Between the World and Me: Empathy Is a Privilege

Between the World and Me: Empathy Is a Privilege

The Atlantic

John Paul Rollert, Adjunct Assistant Professor of Behavioral Science
University of Chicago Booth School of Business

Barack Obama and Ta-Nehisi Coates have made race and empathy central to their writing, but their conclusions point in radically different directions.

Don’t despair. According to Ta-Nehisi Coates, that’s what President Obama told him at the end of a White House meeting in 2013. Coates had criticized the president on his blog for favoring the rhetoric of black self-help over an honest conversation about structural racism. Having written and reflected extensively on race, Obama made it plain to Coates that he took exception to the critique, ending what must have been a tense conversation with his brief words of encouragement. The president reportedly took along Coates’s new book on his recent trip to Martha’s Vineyard. If he found time to read it, he knows the younger man didn’t take his advice to heart.

Obama is not an acknowledged interlocutor of Between the World and Me, but the book may be read as a skeptical reply to the putative power of empathy to transcend racial divisions—a leitmotif of Obama’s two books and a guiding conceit of his presidency. In The Audacity of Hope, the book Obama wrote in 2006 to test enthusiasm for a possible White House run, he describes empathy as both the “heart of my moral code” and a “guidepost for my politics.” Defining it succinctly as a successful attempt to “stand in somebody’s else’s shoes and see through their eyes,” Obama regards empathy not as an exceptional gesture but an organizing principle for ethical behavior and even a preferred way of being. By cultivating our capacity for empathy, he says, we are forced beyond “our limited vision.” We unburden ourselves of the trivial rigidities that divide us, allowing us to “find common ground” even in the face of our sharpest disagreements…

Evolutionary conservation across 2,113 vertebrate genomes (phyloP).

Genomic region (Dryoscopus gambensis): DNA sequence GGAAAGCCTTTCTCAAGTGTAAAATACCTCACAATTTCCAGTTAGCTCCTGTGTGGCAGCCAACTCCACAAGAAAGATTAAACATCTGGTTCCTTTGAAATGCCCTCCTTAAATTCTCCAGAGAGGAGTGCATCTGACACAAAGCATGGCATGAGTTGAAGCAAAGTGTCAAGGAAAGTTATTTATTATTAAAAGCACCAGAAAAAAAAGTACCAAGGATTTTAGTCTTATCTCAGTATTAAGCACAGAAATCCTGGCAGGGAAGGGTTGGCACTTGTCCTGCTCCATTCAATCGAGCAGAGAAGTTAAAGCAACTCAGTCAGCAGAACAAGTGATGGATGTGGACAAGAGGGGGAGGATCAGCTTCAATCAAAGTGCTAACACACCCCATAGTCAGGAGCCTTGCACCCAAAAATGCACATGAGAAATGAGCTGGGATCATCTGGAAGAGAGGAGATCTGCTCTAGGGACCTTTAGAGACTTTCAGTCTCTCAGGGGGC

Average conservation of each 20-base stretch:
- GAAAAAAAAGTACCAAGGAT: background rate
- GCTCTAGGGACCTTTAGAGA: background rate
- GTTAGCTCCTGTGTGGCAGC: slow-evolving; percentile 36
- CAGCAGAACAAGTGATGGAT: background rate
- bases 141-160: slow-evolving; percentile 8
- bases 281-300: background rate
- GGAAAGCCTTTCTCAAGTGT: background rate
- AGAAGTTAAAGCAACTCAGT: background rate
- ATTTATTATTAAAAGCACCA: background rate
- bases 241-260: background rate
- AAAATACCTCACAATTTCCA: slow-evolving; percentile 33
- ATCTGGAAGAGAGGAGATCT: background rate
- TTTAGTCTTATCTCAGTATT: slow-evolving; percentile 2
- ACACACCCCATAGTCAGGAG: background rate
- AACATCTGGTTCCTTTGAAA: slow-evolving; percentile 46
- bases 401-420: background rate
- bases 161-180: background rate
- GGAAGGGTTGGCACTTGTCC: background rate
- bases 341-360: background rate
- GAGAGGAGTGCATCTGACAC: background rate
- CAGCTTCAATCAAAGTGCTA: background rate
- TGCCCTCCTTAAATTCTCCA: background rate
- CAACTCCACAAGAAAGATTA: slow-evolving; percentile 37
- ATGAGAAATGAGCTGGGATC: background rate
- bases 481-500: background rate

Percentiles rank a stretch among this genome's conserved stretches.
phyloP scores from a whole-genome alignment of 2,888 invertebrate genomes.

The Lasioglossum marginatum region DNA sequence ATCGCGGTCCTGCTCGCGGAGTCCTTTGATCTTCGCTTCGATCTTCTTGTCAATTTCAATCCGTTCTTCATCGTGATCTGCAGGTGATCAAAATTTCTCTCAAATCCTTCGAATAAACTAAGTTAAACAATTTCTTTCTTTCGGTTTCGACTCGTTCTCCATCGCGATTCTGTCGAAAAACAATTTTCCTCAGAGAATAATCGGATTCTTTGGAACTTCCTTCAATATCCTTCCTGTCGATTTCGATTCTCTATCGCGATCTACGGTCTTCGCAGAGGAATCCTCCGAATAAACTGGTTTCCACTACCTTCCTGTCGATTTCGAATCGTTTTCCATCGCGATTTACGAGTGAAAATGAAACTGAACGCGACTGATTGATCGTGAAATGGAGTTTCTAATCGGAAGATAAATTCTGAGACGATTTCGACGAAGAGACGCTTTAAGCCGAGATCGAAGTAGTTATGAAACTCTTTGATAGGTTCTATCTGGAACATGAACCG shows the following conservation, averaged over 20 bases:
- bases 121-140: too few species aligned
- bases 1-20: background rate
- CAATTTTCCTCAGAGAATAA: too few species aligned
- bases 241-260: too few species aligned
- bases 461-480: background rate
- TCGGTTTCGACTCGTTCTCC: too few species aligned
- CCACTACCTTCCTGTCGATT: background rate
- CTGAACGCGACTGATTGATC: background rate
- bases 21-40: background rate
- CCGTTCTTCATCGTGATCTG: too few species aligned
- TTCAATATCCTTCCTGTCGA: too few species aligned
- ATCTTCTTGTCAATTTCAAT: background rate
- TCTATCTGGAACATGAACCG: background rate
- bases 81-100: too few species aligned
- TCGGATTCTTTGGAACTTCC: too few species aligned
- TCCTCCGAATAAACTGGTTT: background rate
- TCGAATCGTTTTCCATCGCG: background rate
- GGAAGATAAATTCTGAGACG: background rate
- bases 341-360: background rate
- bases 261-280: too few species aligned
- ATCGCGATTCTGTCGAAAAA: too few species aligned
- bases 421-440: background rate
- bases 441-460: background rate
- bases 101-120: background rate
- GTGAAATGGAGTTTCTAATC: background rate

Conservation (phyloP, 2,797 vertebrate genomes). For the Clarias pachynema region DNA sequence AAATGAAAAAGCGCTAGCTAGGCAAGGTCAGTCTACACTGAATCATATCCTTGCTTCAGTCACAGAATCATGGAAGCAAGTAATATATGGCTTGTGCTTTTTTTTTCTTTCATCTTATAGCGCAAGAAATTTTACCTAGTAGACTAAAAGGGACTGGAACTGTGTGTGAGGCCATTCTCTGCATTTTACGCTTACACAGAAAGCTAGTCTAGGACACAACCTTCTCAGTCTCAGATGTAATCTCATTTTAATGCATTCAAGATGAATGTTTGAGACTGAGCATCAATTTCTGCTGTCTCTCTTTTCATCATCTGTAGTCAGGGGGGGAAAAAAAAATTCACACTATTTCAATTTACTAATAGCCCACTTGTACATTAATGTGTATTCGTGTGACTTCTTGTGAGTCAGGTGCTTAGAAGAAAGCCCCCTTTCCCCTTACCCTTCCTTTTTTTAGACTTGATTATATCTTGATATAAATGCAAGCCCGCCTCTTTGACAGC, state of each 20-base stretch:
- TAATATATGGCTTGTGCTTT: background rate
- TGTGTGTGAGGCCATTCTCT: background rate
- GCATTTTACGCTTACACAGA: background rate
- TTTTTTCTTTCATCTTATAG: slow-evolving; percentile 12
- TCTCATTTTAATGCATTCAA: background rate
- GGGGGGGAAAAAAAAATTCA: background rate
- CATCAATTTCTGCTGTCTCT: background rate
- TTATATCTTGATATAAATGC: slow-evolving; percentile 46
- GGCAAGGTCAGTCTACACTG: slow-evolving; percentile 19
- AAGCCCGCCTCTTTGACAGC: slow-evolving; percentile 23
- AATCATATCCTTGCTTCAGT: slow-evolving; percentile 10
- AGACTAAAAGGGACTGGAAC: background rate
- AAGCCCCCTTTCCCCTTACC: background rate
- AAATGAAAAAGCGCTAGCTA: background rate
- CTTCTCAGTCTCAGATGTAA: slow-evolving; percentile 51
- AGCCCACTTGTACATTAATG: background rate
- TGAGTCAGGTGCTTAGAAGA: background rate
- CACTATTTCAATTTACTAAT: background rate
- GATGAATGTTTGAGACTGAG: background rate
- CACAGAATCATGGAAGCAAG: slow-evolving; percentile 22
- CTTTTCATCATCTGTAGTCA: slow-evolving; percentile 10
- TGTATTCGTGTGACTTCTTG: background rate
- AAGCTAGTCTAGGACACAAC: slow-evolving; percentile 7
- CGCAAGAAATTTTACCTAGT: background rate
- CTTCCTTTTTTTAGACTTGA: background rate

…Trauma is an irremediable fact of Coates’s work. “I am wounded,” he tells his son. “I am marked by old codes, which shielded me in one world and then chained me in the next.” The sentiment hints at another book Coates might have written, one that sees him transcend the crises of his youth for a new understanding in adulthood. That story is more or less the one Obama tells in Dreams of My Father, his first book and, like Coates’s, a lyrical memoir that presents the author’s life as an allegory for race in America. That the two men draw such divergent conclusions—Coates detects a “specious hope” in the picture of a white cop embracing a black boy after a Ferguson protest, whereas Obama considers the interracial harmony of his own family hope at its most audacious—is not merely the consequence of two very different sets of lived experience, but the lessons drawn from them and their implications for empathic transcendence.

Especially when juxtaposed with Between the World and Me, the chapters of Dreams of My Father that profile Obama’s adolescence are striking for the studied dispassion that has marked the president’s decisions in office and seems essential to his character. When he describes the racist episodes of his youth, it is not merely that they lack the “visceral” menace of Coates’s experience—he revealingly calls them a “ledger of slights”—they seem only to scratch him, they never scar…

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